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Woman's view of running a big-city police team

Friends and family have tried to convince a 15-year-old Minneapolis girl that her dream of becoming a police officer is not possible for a girl, the teen-ager told Penny Harrington in a fan letter. ``She thought she was going to have to be the first woman police chief,'' laughs Chief Harrington, Portland's new police chief and the nation's first woman to hold that position in a major city.

But the young admirer wasn't even born when Harrington began fighting a controversial feminist battle against one of the last bastions of old-boy machismo -- the conservative male world of law enforcement.

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Although gender makes her appointment a news media novelty, Harrington is ironically more typical of the modern American police chief today than she is a departure from the norm. She is a college-educated whiz at administrative and political maneuvering, rather than a hard-core veteran of a beat patrol.

She's never had a patrol assignment, but the curly headed mother of three has handled everything from commanding the troops during the volcanic fallout crisis of Mt. St. Helens, when ash temporarily closed down the city, to placing abused children in foster homes. And her police colleagues here point to her leadership abilities and interpersonal skills as the factors that snared her the chief's position.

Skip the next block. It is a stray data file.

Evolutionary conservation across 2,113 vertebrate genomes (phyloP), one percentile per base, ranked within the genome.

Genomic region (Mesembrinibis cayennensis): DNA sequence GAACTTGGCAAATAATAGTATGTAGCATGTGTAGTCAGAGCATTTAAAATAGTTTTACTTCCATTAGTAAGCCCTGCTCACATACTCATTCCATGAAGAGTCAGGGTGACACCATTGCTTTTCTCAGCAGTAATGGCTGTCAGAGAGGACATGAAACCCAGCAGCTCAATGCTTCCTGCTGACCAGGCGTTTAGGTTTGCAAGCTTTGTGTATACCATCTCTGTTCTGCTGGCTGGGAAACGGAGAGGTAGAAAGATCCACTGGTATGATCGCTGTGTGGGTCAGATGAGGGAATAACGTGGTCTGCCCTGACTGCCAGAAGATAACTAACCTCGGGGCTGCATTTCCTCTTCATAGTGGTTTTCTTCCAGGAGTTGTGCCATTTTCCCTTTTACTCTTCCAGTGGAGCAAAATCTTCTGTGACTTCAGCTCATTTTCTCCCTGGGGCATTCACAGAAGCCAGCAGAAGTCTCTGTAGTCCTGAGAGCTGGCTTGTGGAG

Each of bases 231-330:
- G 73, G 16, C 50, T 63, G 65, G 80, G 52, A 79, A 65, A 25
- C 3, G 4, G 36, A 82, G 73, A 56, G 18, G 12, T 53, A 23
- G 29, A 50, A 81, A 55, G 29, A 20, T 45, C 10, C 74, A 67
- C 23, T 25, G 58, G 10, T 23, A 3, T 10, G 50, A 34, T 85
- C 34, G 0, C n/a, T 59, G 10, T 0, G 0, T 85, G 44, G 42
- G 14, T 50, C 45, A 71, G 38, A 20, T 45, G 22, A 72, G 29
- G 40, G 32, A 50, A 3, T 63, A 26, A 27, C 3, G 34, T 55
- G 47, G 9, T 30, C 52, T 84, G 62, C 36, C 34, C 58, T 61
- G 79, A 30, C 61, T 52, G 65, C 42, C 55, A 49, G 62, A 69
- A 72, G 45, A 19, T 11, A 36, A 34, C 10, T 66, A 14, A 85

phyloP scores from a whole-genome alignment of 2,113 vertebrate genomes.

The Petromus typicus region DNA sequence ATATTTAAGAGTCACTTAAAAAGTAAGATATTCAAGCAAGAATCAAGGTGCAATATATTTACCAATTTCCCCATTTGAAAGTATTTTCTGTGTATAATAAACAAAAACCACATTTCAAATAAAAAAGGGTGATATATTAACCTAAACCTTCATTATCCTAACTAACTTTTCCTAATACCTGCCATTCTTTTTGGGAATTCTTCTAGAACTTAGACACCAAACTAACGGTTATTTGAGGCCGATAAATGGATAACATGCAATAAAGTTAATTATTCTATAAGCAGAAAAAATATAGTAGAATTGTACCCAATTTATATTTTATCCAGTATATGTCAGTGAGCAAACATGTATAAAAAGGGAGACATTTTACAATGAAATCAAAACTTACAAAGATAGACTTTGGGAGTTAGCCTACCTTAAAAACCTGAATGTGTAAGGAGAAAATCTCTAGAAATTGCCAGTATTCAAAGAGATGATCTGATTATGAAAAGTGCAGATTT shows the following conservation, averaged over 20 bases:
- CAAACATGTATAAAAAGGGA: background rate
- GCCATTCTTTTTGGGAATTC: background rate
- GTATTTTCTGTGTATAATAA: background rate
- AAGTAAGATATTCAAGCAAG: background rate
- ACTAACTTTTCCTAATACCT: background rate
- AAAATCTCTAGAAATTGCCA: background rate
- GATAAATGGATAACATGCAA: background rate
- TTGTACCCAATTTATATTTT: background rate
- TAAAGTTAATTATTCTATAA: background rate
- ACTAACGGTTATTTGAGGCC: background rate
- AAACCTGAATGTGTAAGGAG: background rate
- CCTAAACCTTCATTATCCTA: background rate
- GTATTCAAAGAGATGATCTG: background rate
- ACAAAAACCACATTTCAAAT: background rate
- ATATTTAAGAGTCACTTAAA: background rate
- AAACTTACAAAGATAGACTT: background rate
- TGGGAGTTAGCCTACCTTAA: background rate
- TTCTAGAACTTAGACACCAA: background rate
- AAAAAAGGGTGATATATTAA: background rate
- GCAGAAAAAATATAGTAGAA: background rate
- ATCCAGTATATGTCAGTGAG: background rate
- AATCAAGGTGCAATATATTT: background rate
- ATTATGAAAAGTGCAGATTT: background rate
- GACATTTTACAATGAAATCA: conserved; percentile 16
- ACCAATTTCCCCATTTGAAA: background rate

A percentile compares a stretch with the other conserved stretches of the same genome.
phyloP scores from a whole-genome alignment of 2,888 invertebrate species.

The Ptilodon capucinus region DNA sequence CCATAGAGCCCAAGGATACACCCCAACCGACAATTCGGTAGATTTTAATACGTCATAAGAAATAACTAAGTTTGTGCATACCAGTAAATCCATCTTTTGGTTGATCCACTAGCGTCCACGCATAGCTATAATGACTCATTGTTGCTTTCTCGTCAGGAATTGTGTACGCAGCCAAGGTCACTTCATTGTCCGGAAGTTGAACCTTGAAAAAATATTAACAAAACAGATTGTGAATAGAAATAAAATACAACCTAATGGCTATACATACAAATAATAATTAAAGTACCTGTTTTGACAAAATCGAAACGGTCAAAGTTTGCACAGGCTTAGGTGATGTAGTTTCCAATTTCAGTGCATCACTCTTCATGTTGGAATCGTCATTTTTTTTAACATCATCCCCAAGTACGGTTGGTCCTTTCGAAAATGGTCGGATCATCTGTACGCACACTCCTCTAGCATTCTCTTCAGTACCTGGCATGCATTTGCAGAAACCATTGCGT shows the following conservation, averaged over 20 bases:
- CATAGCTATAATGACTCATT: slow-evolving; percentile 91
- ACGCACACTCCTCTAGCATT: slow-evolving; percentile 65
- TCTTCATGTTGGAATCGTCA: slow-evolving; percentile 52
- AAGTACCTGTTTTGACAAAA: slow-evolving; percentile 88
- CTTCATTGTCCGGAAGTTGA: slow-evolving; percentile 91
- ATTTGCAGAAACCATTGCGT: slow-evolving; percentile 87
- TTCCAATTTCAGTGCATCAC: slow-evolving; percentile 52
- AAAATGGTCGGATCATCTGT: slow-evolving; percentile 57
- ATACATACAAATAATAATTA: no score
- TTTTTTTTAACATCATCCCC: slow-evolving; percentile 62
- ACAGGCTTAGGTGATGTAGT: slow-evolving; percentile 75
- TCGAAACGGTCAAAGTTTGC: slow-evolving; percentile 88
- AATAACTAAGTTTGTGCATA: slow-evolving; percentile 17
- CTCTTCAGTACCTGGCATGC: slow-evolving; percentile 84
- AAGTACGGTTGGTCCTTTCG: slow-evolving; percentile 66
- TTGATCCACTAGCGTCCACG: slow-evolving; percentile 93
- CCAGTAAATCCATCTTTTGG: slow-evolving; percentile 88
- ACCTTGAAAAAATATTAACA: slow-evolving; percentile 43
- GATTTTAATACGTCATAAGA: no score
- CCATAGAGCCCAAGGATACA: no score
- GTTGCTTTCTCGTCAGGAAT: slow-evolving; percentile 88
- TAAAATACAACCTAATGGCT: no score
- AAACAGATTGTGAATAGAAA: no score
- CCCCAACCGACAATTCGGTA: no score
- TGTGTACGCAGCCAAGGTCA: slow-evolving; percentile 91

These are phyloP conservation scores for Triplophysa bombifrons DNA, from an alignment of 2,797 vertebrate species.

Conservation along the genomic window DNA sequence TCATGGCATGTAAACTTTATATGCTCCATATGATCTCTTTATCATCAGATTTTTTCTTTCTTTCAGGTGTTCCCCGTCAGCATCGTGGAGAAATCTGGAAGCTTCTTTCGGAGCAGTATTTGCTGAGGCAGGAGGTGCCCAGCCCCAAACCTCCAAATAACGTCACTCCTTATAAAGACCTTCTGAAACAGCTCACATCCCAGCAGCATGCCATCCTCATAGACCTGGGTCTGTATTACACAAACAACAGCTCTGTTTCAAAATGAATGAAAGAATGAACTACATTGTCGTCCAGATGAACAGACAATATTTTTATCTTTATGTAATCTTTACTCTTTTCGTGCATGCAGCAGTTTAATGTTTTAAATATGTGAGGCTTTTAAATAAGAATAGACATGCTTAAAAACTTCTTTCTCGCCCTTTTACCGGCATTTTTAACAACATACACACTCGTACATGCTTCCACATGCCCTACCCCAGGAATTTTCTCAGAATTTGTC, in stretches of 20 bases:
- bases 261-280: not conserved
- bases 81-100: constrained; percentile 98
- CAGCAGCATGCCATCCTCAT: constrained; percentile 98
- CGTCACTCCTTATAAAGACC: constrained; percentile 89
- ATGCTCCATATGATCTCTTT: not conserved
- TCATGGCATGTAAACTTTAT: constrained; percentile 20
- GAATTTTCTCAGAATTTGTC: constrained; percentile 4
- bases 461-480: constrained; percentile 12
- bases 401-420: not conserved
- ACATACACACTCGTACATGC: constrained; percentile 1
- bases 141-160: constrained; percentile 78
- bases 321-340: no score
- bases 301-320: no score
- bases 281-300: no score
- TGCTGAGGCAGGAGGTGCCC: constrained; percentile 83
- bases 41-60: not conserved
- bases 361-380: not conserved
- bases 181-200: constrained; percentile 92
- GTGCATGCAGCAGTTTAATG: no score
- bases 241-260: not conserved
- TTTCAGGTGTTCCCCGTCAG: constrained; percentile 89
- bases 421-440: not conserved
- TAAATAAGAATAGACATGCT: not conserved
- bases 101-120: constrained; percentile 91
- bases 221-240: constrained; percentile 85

As single parent in the late '60s (she has since been remarried, to a fellow policeman), she needed to advance in her career to support herself. So despite hate mail and resistance from the police command, Harrington says, she had to file a discrimination complaint for every promotion she received -- except her January appointment as chief.

``If equality were here, this wouldn't be news,'' she says of the deluge of media interviews and the hundreds of letters from admirers. ``It's good if I can be a role model for young girls,'' she adds, noting that she's been answering her mail and offering ``moral support for some women who were about to throw in the towel.''

Interviewed on the run between taping a public-service announcement, running a personal errand, and appearing at a civil-service commission meeting here last week, the chief described herself as a registered Republican with Democratic sentiments -- a typically Oregonian political style. Touching on some of her tougher political stands, she says: ``I'd like to see handgun control, although that's not popular in the West. . . . I don't want to see people go to jail because they smoke marijuana, but I don't want to tell kids it's OK to smoke it. And I'd like to see alcohol more controlled.''

She says her main objective is to bring police and the community closer together. That will include the unpopular task of taking officers off special assignments and putting them back on the streets, and it will call for citizens to take a more active role in the relationship.

``The community can do a lot to prevent crime. For so long police have said, `You just sit back and let us take care of things,' '' she explains, shaking her head and adding that with the reduced budgets, crowded jails, and larger population in Portland, the police force must draw on help from the community.

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Harrington's appointment signifies the change in attitude asout women in the law enforcement community, notes Gerald Arenberg, executive director of the National Association of Police Chiefs. ``It's really very common to find women'' in police forces today, he explains, noting that the Portland appointment is a natural result of that representation.

``Years ago the question [among policemen] was, `Am I gonna have to watch out for my woman partner as well as myself?' '' says Mr. Arenberg. ``You don't see and hear that on the street anymore.''